For decades, industry standards have set the maximum loss of a fiber optic connector at 0.75 decibels (dB). Now this value is being reconsidered since it is unacceptable for the latest high-speed multimode links or single-mode connectors. Let’s test your knowledge of fiber optic connector loss. Correct answers and explanations are in red.
1. The original limit of 0.75 dB for a fiber optic connector loss was set because ________.
A. A 1-dB loss was considered much too large
B. It was an average loss for a good factory-made connector of the time
C. It was a value that any installer could meet
D. It was a compromise to allow inclusion of prepolished/splice connectors
Prepolished/splice connectors were higher loss than adhesive/polish versions but most could meet the 0.75 dB loss value.
2. A typical factory-made or field-installed multimode connector should have a loss of ________ dB.
Multimode connectors may have losses in the range of 0.1-0.5 dB depending on the connector style, termination type and fiber specifications.
3. A typical factory-made single-mode connector should have a loss of ________ dB.
Singlemode connectors and fibers have tighter tolerances than multimode components and are usually only factory terminated, so they typically have lower loss than multimode connectors.
4. Single-mode connectors are generally installed in the field by splicing a pigtail or prepolished connector onto each fiber.
Singlemode connectors are hard to install directly on a fiber in the field so splicing pigtails or prepolished/splice connectors are preferred.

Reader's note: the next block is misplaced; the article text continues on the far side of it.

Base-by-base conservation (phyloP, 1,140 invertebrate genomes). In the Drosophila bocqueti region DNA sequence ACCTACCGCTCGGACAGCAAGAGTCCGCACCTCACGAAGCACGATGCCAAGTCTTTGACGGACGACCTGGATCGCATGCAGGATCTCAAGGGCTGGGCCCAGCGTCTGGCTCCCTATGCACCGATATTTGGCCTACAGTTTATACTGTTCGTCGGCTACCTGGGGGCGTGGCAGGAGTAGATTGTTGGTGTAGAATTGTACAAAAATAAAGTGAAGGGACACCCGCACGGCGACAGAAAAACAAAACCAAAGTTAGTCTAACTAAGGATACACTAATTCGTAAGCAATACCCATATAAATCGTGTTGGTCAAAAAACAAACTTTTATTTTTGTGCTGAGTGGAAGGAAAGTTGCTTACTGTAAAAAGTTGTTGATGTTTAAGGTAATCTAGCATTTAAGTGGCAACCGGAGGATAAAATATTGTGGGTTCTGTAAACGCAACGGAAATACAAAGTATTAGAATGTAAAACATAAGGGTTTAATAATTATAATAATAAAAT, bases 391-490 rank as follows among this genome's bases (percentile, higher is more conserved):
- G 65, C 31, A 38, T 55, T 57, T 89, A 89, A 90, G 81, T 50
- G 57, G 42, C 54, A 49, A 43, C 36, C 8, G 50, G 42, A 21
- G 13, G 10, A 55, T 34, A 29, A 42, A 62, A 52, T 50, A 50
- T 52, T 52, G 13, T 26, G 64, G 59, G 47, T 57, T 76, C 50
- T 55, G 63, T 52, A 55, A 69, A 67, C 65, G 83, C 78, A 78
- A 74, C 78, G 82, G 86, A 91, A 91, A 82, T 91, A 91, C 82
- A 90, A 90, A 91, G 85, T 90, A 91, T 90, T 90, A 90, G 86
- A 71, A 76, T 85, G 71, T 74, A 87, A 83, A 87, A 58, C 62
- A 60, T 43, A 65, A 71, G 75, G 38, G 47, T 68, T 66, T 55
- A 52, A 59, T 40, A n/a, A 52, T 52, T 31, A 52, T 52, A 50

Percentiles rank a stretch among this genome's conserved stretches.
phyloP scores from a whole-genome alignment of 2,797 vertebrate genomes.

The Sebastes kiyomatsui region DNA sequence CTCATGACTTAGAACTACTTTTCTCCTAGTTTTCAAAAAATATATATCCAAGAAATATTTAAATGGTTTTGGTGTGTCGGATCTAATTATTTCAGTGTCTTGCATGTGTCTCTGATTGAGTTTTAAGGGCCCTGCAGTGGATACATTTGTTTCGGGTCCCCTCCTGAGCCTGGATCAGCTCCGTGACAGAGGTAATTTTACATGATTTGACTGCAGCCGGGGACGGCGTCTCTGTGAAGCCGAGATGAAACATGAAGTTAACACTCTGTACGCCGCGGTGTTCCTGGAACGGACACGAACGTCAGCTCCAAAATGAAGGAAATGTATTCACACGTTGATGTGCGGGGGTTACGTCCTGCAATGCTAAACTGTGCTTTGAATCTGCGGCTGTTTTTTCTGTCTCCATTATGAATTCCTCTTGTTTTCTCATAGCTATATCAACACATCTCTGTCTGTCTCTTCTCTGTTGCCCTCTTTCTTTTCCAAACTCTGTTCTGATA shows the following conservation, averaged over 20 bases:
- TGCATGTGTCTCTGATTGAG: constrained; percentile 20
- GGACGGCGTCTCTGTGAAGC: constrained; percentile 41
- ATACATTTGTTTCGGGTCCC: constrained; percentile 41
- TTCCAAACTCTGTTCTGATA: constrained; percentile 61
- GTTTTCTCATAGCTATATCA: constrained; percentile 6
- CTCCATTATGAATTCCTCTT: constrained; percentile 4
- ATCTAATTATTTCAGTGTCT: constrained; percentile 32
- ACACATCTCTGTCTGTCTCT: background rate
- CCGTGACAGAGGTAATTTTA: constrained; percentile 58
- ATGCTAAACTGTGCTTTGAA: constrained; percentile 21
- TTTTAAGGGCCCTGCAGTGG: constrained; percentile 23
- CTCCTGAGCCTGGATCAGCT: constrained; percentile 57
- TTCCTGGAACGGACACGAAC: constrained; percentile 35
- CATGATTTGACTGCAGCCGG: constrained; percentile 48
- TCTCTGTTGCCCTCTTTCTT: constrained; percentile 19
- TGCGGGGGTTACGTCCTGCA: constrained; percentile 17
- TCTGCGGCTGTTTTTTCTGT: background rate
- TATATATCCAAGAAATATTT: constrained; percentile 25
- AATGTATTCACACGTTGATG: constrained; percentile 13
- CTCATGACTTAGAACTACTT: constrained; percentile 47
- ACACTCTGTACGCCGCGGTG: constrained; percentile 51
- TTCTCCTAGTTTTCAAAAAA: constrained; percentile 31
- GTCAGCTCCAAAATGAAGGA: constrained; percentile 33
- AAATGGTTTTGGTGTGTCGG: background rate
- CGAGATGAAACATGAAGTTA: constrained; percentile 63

5. Factory-terminated cables use ________ style connector termination.
Epoxy/polish connectors are used for factory terminations because they provide the lowest loss, highest reliability and least cost.
6. Fiber optic connector loss can be tested by either mating a connector on a cable to a known good connector or cutting a fiber optic cable and installing two connectors.
Either method may be used; the first is used primarily for testing terminated cables while the second is used by connector manufacturers to qualify their connectors and provide a specification of average loss.
7. The loss of an individual connector on a patch cable or cable plant is measured by ________.
A. A light source and power meter with one reference cable
B. A light source and power meter with two reference cables
C. An optical time-domain reflectometer (OTDR) with no reference cable
D. An OTDR with two reference cables
Testing a single connector uses a single-ended test with one reference cable, covered in TIA FOTP-171.
8. With several connections in a multi-mode cable plant, the connections farther away from the transmitter or test source will have ________ loss.
C. The same
In multimode cable plants, connectors strip off the higher order modes (mode filtering), so the next connector in a link is joining fibers with less mode fill and will therefore have lower loss.
9. If you measure the loss of a connection with an OTDR in both directions and get different losses, even a gain in one direction, this tells you ________.
A. One connector is improperly polished
B. These are APC connectors
C. Only one connector is prepolished
D. The two fibers mated in this connection have different backscatter coefficients
Since the OTDR uses the backscatter from the fiber to create a snapshot of the link, fibers with different backscatter coefficients will have different connection loss measurements when the direction is reversed.
10. If you have a connector that shows different losses in each direction on OTDR tests, you can ________ to get the best estimate of the actual loss.
A. Average the losses from both directions
B. Use the higher loss
C. Use the lower loss
D. Retest with a different OTDR
The two readings can be averaged to give a good estimate of the actual loss as the fiber differences cancel out in the average.
HAYES is a VDV writer and educator and the president of The Fiber Optic Association. Find him at www.jimhayes.com.